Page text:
by Carole Brody Fleet, Author of Widows Wear Stilettos

MARCH 2011 Newsletter
Featured Article: The Myths Surrounding Suicide
by Catherine Greenleaf

APRIL 2011 Newsletter
Featured Article: What Not to Say to a Grieving Loved One
by Lori Pederson

Posted in Grief Resources - Newsletter, What to do for someone that is grieving | Tagged: , , , , , , , , , , , | Leave a Comment »

Don’t Miss Our Monthly Newsletter

Posted by ididnotknowwhattosay on January 20, 2011

Don’t miss our monthly newsletter featuring tips, articles and inspirational stories on how to assist a loved one through the journey of restoring balance in their life after a loss.

January 2011 – Featured Article:

 The Art of the Inspirational Adventure
Helping your Love One Find Fun & Adventure in the Grieving Process
by Lori Pederson, Founder I Did Not Know What To Say

To read more, Click on the link below to sign up for our Monthly Newsletter: http://www.ididnotknowwhattosay.com/mailinglist.html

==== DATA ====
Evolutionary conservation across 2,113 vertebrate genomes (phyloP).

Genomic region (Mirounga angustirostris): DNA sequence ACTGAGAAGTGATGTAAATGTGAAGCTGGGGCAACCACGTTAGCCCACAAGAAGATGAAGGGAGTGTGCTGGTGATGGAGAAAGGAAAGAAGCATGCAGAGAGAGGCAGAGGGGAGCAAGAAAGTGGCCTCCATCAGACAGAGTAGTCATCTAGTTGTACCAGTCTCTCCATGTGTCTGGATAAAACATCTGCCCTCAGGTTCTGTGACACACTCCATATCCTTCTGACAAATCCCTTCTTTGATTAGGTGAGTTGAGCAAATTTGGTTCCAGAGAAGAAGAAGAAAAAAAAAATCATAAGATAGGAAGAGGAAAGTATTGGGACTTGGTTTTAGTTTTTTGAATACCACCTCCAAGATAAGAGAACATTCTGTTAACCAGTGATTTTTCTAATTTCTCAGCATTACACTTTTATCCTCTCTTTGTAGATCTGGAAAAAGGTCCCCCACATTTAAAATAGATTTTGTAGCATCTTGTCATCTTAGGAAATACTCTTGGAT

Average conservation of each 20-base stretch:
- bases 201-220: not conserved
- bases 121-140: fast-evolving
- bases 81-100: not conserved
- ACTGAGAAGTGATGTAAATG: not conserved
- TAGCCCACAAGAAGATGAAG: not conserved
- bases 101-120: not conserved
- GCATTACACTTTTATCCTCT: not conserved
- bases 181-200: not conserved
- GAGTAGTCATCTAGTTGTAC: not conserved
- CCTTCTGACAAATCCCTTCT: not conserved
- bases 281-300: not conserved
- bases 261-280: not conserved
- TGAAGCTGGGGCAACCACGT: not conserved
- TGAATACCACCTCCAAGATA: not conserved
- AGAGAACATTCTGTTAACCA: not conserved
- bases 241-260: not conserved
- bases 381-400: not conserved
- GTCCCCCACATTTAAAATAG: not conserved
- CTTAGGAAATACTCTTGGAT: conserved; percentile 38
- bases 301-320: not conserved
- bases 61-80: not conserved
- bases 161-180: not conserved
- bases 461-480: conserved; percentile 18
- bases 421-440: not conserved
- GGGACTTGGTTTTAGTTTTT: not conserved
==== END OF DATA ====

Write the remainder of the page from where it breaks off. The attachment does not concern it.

Our Newsletter includes tips, articles and inspirational stories on how to assist your friends and family members through the journey of restoring balance in their life after the death of a love one.

Plus You will receive my FREE Special Report, “Twenty-Five Supportive Things You Can Do For Someone That Has Lost a Loved One ~ Plus Ten Thoughtful Gift Ideas”

Posted in Grief Resources - Newsletter, Inspiration, What to do for someone that is grieving | Tagged: , , , , , , | Leave a Comment »

Share Your Story – Inspirational Grief Support Stories

Posted by ididnotknowwhattosay on November 19, 2010

Inspirational Grief Support Stories – How Have Others Assisted You In Your Grief Recovery?